The Right Way: You form a business relationship based on proactive value deposits.
This is a good improvement from option #1. This is where you can pitch what you do effectively enough to gain a meeting with the decision maker. You use your time wisely and learn about their business, uncover known and unknown needs, and they buy in to your actual sales process before you ever try to sell them a product. You make deposits and build sufficient trust before you ever think of making a withdrawal.
In the sales process that I teach, my team members consistently visit their customers and prospects and bring targeted, new ideas that upgrade or enhance our customer’s existing operations. We demonstrate a level of expertise around the group of products we sell. This ends up forming a relationship based on business credibility and trust.
Once this type of trust is established and you really can feel the connection with a customer, they don’t see you as a typical salesperson anymore.
At this stage(usually reached 2-3 interactions into the relationship), it’s a world of difference to tell them you’d like to put together an initial proposal for them, and (here is the kicker) GAUGE THEIR INTEREST to your “proposal proposal” before you ever do any work.
If there isn’t a very positive response to our offer, we hold off for a bit, and build more trust.
The Master Plan: You form a relationship, provide enough insight to prove you are insanely valuable, and then THEY END UP ASKING YOU FIRST if you can help with a particular challenge.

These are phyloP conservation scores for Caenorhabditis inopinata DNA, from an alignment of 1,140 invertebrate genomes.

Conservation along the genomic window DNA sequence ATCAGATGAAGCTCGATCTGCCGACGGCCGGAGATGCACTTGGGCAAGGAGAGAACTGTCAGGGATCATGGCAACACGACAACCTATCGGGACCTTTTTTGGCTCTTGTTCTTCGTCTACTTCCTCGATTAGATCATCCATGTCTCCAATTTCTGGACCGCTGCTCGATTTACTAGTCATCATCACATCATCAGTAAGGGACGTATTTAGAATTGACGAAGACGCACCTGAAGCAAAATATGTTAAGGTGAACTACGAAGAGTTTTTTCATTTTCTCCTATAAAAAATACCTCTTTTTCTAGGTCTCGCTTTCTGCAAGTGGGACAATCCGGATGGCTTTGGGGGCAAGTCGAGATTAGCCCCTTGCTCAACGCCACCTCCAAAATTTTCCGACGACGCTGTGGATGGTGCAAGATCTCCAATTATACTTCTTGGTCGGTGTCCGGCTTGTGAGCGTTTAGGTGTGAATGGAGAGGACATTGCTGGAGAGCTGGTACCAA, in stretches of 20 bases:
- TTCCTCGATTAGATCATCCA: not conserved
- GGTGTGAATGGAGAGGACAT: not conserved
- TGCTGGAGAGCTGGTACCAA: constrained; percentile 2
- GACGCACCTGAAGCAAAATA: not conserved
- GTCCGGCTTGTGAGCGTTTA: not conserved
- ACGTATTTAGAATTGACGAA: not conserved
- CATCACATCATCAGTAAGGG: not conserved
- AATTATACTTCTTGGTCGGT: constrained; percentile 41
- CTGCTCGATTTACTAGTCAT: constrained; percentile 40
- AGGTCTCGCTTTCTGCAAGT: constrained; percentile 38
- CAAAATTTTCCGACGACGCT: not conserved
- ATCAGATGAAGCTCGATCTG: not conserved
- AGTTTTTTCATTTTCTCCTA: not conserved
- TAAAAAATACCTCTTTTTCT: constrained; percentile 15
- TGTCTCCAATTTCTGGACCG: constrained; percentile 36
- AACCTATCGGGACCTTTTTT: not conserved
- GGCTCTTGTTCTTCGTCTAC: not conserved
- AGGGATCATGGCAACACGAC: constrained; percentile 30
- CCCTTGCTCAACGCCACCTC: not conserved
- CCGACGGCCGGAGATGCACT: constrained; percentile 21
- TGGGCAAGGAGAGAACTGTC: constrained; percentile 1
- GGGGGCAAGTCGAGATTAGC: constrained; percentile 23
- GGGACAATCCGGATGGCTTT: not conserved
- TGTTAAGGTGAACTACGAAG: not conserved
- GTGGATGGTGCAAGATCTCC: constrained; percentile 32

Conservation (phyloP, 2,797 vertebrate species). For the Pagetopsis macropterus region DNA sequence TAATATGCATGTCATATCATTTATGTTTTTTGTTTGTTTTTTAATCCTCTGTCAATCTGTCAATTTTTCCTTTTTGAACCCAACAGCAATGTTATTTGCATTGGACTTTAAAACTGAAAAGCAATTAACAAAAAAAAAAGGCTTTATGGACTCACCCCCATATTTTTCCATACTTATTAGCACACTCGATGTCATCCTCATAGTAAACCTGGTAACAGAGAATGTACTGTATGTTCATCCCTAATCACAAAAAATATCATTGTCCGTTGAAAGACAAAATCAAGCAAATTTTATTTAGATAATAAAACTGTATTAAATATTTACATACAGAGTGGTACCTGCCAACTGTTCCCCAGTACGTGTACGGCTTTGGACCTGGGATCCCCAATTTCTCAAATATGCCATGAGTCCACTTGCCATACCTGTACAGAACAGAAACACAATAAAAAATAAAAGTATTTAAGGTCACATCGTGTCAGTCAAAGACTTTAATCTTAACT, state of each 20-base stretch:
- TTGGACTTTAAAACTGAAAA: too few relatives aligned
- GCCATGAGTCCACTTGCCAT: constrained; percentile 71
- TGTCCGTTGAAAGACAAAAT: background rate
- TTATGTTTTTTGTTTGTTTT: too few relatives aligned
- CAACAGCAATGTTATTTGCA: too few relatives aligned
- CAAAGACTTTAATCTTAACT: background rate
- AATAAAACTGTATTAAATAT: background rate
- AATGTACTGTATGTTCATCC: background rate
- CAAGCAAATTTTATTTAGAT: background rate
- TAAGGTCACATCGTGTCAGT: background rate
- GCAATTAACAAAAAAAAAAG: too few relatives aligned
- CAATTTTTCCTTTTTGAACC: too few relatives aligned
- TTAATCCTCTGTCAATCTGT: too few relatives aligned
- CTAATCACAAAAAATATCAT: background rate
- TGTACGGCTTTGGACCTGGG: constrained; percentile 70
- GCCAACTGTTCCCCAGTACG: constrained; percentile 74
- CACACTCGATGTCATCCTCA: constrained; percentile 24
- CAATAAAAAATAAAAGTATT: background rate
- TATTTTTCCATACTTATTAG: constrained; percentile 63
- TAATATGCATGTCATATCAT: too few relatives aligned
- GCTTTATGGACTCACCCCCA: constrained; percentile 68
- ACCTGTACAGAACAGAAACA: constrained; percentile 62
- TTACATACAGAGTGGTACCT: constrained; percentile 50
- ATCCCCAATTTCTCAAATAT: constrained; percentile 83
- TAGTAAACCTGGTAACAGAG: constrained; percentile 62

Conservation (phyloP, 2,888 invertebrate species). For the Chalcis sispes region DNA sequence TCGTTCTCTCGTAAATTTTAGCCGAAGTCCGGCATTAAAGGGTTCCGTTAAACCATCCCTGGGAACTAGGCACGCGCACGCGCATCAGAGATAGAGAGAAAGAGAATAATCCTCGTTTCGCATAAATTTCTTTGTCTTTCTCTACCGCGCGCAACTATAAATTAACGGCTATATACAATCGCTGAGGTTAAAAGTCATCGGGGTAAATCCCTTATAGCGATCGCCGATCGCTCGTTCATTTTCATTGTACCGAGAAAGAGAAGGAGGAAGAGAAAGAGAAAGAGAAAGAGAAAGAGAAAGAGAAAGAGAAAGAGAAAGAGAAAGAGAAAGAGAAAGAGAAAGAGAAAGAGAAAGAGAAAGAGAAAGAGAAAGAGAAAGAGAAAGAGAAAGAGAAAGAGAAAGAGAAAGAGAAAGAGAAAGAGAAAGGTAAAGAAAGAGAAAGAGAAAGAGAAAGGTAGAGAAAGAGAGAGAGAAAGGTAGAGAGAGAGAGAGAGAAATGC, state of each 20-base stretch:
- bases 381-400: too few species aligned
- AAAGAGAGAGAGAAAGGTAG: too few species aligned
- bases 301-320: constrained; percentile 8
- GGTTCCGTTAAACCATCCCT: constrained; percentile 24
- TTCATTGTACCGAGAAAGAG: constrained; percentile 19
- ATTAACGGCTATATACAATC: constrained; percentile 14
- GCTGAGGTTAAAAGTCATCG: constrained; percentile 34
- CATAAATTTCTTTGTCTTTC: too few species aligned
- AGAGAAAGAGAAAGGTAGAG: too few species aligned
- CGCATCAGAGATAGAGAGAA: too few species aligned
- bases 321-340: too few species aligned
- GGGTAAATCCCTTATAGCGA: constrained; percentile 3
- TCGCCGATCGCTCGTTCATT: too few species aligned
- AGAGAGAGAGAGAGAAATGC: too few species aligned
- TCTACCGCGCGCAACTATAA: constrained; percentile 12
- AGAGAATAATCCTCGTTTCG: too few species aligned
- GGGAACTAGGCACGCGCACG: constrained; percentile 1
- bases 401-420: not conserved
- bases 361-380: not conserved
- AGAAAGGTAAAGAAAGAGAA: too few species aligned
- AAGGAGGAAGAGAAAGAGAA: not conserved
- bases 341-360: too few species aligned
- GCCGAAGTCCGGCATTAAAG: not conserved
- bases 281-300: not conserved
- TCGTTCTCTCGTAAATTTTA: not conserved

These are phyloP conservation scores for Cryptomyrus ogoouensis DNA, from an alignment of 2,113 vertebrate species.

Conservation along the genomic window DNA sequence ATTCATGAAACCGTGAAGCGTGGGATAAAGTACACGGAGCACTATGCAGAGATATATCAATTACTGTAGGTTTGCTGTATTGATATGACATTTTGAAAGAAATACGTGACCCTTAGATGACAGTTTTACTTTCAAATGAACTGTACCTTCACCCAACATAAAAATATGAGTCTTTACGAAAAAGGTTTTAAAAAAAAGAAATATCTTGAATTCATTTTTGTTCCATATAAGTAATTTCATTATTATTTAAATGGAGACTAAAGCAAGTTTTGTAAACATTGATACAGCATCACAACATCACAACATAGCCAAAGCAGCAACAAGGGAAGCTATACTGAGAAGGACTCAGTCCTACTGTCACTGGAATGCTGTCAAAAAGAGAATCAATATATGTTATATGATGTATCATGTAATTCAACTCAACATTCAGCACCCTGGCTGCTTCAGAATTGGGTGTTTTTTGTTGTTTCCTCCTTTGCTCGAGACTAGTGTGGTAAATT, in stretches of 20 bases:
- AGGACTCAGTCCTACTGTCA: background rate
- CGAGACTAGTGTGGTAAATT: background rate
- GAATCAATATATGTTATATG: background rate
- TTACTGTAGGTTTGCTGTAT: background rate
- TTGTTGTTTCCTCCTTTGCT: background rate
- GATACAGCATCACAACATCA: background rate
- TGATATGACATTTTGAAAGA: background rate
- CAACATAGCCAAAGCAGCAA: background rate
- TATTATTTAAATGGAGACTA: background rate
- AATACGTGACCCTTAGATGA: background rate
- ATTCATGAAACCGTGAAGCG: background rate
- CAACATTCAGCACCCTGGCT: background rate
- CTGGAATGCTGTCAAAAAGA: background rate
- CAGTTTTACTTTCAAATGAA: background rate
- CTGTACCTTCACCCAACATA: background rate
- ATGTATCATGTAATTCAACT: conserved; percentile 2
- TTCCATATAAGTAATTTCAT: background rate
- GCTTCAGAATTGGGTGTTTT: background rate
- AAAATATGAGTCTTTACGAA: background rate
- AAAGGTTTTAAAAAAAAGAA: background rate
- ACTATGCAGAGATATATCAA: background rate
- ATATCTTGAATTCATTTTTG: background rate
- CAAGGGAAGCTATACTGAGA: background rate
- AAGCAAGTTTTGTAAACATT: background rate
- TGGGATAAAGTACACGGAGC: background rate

When this happens, the salesperson is truly on point. They’ve sold the customer on a process that works for everyone. They deliver valuable insights to the customer in a way that isn’t intrusive.
The customer can clearly see the salesperson’s ability to solve problems and begins to point the salesperson to the places they know they need improvement, and they also engage in conversations where mutual discovery takes place.
They start asking questions like, “Hey we’ve been having some issues with X. Do you know how we could handle that?”
“Hey we were thinking of putting in a new inventory control system. Are you guys able to help us design that?”
This type of question is the opening line of your embossed invitation to take over the account. If you can locate, supply, and help make their use of your provided solution seamless, the business will be yours.
If this happens often enough, and you’re knocking it out of the park each time, there will come a time in the near future where they wonder how they ever lived without you.
You will have become “their guy.” They will reject cold callers as a standard practice because they know there isn’t anyone better than you.
What would happen to your business if you stopped being a person that offered “savings” and started working to become a professional that people looked to for guidance and support in running their operation better?
Save the volunteer work for your community, not your sales career.